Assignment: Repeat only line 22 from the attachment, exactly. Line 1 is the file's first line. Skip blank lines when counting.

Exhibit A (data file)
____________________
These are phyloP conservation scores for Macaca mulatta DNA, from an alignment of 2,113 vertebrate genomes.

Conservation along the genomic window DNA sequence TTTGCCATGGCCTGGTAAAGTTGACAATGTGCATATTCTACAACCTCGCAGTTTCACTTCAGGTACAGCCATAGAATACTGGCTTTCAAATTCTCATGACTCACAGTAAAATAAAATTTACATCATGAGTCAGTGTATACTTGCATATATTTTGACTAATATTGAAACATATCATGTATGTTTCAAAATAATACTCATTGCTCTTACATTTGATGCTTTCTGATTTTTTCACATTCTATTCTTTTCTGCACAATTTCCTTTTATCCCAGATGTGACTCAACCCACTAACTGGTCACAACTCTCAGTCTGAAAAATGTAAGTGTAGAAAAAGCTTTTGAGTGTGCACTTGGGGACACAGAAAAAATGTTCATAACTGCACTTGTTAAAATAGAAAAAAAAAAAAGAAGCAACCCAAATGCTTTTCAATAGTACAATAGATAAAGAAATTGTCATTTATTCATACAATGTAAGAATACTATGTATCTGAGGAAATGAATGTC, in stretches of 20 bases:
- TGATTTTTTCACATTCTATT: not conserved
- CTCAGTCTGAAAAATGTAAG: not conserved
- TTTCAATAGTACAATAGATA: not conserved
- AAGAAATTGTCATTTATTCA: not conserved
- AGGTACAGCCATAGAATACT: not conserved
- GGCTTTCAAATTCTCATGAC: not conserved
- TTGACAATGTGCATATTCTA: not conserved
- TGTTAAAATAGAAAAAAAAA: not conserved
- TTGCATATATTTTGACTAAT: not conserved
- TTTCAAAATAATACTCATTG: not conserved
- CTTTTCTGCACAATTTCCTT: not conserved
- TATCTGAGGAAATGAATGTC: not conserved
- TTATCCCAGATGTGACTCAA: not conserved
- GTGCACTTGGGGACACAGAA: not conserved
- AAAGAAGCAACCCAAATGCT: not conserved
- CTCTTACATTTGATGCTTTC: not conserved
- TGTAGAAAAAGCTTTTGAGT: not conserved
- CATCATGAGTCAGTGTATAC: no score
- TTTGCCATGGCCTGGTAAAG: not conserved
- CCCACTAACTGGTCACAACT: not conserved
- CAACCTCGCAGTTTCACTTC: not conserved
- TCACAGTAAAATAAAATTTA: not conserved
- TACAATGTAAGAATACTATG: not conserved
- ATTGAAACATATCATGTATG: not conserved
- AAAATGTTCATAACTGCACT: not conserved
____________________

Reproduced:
- CCCACTAACTGGTCACAACT: not conserved